Tags: When | the | Personal | Becomes | Political

When the Personal Becomes Political

Friday, 11 March 2005 12:00 AM

The pain of losing by a little is that you can point to almost anything as the reason for losing. The Estrich Poll, which is highly unscientific, found almost that many would-be Hertzberg voters discussing his divorce and child support payments in markets, dressing rooms, schoolyards and other spots where parents and especially women of a certain age congregate.

In a newspaper profile a few weeks before the election, we all read about how Hertzberg had proposed to his ex-wife that, because he was running for mayor, their two sons switch from private school to public school and from a Blue Cross plan to an HMO. His reason was that he would be making substantially less money.

She objected, saying that his ambitions should not come at the expense of the children, and they shouldn't have to face these adjustments. Two lawyers, need I add. They couldn't agree. They ended up in court, where the family judge ruled for the ex-wife that the boys could stay in school and keep their health insurance for a year and reduced Hertzberg's support from some $9,000 that he was paying while in a big law firm to $7,200 a month.

And just to top it off, the same profile reported on a lawsuit Hertzberg had filed against his father upon their dissolution of a joint practice that Bob wanted to steer toward business and his father toward civil rights – a claim for $3 million in punitive damages against his father was still pending at his father's death.

It just wasn't what you might have expected from the man known for his affectionate bear-hugs, his compassion, his ability to work with everybody.

So does it matter?

The idea of wanting your kids to switch schools and change all their doctors right when they have to go through the agony of a parent's campaign struck many of my friends – a group disproportionately comprising mothers, I'll admit – as the ultimate selfishness. In that sense, it tells you something about a person that goes to character. But not much: Most politicians are selfish, really selfish. You can't succeed in politics without being willing to put your family through living hell (watching a parent get beat up, I have been told by many candidates' children, is a horrible experience for a kid that takes years to deal with; candidates are used to it).

It's very difficult to run for office and be a decent parent, or to serve in Sacramento, rooming with another legislator, and be a good husband (neither Bob nor Antonio were).

It wasn't so many years ago that the issue was whether a candidate for a top job at the Securities and Exchange Commission should be disqualified when it became known that he beat his wife. After all, it didn't affect his judgment about securities matters, and in those days, calling it a crime was just engaging in a law school hypothetical. So what disqualified him from doing his job?

Bad fathers have been running for office for years, and no one says a word. I wouldn't want to be the one to do the book on children of the Senate, but the mothers used to be a fierce bunch to make up for fathers who were never there. Yet when Arianna Huffington ran for governor of California last year and her ex-husband declined to do so, citing their children's desire that neither of them run, she was criticized by some, myself included, who worried about the children in a way we never do when fathers say, "I'll take your views into account," and run anyway.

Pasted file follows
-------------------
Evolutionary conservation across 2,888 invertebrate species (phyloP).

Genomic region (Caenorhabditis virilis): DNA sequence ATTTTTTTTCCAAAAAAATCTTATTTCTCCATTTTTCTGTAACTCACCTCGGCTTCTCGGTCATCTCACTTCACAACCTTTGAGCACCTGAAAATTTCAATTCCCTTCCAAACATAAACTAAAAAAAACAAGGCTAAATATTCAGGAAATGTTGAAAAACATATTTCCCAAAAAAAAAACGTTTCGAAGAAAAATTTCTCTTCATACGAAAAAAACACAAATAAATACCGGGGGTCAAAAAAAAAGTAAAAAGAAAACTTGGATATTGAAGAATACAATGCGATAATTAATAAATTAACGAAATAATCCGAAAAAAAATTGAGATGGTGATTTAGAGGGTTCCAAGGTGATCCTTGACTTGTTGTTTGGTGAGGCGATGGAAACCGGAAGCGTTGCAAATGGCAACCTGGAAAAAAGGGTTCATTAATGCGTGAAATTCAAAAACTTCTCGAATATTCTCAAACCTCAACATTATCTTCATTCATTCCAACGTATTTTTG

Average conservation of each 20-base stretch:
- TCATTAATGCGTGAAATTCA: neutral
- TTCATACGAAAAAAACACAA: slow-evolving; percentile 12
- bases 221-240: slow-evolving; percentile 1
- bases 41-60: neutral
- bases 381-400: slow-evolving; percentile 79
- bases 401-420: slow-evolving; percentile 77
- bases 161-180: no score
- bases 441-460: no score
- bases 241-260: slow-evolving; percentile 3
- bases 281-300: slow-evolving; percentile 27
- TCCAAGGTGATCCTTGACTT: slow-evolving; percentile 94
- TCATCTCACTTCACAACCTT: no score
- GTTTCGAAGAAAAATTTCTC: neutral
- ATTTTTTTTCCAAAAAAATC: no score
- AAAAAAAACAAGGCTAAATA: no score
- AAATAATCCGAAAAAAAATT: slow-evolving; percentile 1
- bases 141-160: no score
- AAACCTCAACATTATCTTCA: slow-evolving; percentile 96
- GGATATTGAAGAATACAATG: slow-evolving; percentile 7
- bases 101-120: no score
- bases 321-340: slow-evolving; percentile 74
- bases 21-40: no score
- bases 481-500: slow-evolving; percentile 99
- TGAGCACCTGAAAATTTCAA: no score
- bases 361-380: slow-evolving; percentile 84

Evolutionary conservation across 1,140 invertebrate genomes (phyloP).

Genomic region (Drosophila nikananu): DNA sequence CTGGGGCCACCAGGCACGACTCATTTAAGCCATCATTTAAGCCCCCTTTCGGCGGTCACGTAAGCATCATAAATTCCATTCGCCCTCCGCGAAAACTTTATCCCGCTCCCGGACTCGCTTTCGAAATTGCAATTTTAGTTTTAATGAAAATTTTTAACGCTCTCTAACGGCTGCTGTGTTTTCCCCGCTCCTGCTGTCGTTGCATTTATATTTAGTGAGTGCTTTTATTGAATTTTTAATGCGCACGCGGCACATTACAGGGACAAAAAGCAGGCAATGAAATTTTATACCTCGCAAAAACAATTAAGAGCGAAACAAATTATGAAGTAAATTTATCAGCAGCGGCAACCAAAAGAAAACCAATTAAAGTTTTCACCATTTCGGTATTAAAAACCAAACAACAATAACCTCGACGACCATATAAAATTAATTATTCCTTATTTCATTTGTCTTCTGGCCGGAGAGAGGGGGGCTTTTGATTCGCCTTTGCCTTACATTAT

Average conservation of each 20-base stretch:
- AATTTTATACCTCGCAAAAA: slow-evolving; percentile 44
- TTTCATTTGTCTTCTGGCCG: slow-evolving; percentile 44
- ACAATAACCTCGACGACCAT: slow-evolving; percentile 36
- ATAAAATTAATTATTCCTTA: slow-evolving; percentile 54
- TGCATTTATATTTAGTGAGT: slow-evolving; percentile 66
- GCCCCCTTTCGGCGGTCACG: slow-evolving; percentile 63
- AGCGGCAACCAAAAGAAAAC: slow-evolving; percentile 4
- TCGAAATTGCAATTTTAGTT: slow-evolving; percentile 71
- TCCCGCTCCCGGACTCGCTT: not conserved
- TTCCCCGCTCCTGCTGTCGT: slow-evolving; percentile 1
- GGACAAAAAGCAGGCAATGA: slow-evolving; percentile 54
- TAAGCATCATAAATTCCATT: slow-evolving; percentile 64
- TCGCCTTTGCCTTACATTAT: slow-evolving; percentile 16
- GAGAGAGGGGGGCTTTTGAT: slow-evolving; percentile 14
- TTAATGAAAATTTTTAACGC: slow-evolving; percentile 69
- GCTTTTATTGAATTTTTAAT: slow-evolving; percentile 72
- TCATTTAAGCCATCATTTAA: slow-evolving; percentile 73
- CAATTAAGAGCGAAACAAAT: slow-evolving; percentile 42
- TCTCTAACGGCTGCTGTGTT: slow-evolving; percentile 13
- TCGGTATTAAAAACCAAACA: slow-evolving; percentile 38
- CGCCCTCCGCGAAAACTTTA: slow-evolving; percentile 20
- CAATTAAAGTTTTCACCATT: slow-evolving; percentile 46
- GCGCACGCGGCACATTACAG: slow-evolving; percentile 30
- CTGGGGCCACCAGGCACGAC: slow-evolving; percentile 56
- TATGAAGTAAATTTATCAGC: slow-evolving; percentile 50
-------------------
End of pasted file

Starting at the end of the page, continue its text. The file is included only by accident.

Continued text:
Divorce records knocked Jack Ryan of Illinois out of the Senate race last year when they revealed his penchant for taking his then-wife to racy sex clubs, the rule there being that if you are going to go to racy sex clubs, don't get divorced – or get your records sealed.

But this is all the tip of the iceberg. In a world in which there is no protection, there must be respect. Since everything can be found, what will you print? Since each of us has access to more information, what will we look for, and what will we take into account?

In the days following the initial profile of Hertzberg, nobody I know was talking about his ideas on education, or what he'd accomplished as speaker, or anything like that. It was all about the ex-wife, and whether it was a Jewish day school, and which HMO did he think was as good as the doctors they had had?

I asked a mutual friend what the real story was, and she said he was a good guy stuck with a very, very difficult ex-wife (I just erased what I initially typed), which is not something you can exactly explain in a 30-second ad. Might be. I was later told by many people that Arianna's ex-husband was the one telling tales in the press about what the children wanted, to get even with her.

How do you know? The problem when the personal is political is that it can prove way too much – and because by its nature, it cannot be verified from the outside, it's often difficult to know whether it really should be relied on to prove anything at all.

COPYRIGHT 2005 CREATORS SYNDICATE, INC.

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The pain of losing by a little is that you can point to almost anything as the reason for losing. The Estrich Poll, which is highly unscientific, found almost that many would-be Hertzberg voters discussing his divorce and child support payments in markets, dressing rooms,...
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2005-00-11
Friday, 11 March 2005 12:00 AM
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